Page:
David Geffen's far-reaching influence - as agent, manager, record industry mogul, Hollywood and Broadway producer, and philanthropist - has helped shape American popular culture for the past four decades. Notoriously press and camera-shy, Geffen reveals himself for the first time in the new two-hour documentary American Masters Inventing David Geffen premiering nationally Tuesday, November 20, 2012 at 8 p.m. (ET) on PBS (check local listings). Two-time Emmy-winning filmmaker, American Masters creator and executive producer Susan Lacy paints an unflinching portrait of Geffen, who narrates his unorthodox rise from working class Brooklyn Boy to billionaire entertainment power broker in extensive interviews.
American Masters explores the highs and the lows in Geffen's professional and personal life through more than 50 new interviews with his friends, colleagues and clients, as well as other media luminaries. Irving Azoff, Jackson Browne, Cher, David Crosby, Clive Davis, Barry Diller, Maureen Dowd, Rahm Emanuel, Nora Ephron, Tom Hanks, Don Henley, Arianna Huffington, Jimmy Iovine, Elton John, Jeffrey Katzenberg, Calvin Klein, Steve Martin, Lorne Michaels, Mike Nichols, Yoko Ono, Frank Rich, Slash, Steven Spielberg, Jann Wenner, Neil Young, and many others illustrate Geffen's riveting story filled with extraordinary achievements.
"It has been my great privilege to enter David's extraordinary world," says Lacy, writer, director and producer of American Masters Inventing David Geffen. "It's a world that touches every corner of the important, exciting artists and cultural explosions of my generation. Having David as a gracious and candid guide through this terrain was a wonderful personal experience and an absolute gift to any filmmaker."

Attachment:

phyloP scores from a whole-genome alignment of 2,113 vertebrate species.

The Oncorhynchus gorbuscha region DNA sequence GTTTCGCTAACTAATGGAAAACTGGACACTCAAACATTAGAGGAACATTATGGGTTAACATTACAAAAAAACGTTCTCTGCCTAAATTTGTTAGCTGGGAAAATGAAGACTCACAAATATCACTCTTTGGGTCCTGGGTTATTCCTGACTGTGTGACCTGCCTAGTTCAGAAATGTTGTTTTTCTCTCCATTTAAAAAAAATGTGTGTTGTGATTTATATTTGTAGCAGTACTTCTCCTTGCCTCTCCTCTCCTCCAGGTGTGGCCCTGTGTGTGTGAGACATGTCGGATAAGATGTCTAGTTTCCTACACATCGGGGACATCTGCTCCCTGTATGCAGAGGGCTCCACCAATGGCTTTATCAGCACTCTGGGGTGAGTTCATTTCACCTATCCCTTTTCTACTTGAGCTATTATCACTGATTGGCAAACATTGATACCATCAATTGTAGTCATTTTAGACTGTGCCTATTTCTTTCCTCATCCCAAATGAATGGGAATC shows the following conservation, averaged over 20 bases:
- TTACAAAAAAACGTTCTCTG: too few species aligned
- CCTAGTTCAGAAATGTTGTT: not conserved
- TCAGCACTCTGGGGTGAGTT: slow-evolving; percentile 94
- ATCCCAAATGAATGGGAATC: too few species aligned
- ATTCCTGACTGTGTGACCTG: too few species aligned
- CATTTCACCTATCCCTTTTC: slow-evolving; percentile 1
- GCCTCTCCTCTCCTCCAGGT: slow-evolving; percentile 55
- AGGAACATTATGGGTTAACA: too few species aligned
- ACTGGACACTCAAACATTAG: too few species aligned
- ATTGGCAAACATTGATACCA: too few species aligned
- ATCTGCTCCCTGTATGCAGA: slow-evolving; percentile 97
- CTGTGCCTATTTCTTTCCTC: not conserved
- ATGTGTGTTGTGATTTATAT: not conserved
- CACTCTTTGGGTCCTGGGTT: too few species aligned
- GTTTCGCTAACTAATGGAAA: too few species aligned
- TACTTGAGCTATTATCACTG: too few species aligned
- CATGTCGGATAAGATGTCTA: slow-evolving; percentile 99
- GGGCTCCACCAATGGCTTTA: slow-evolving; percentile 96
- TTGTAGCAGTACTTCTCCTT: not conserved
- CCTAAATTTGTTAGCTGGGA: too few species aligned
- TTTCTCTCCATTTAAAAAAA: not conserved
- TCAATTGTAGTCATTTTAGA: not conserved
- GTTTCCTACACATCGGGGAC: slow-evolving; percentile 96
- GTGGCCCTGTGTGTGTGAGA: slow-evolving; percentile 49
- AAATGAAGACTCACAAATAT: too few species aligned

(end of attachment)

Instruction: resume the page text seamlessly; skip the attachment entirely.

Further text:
"I've always thought that each person invented himself...that we are each a figment of our own imagination. And some people have a greater ability to imagine than others." -David Geffen
Starting out in the William Morris Agency mailroom in 1964, Geffen channeled his ambition by devoting himself to his work and perfecting the art of the deal. He launched the early successes of Joni Mitchell, Crosby, Stills and Nash, Jackson Browne, the Eagles, Tom Cruise in Risky Business (1983), and Guns N' Roses through his companies Geffen/Roberts Management, Asylum Records, Geffen Records, and Geffen Pictures. In 1994 he co-founded DreamWorks SKG with Spielberg and Katzenberg, the first new Hollywood studio in more than 50 years, which went on to release Oscar-winning Best Pictures American Beauty (1999), Gladiator (2000) and A Beautiful Mind (2001), as well as animated features, including the Shrek franchise. Geffen also produced the Broadway musicals Cats (1982) and Dreamgirls (1981), and helped realize the Golden Globe-winning 2006 film adaptation. Witty and self-aware, Geffen admits, "I have no talent except for being able to enjoy and recognize it in others."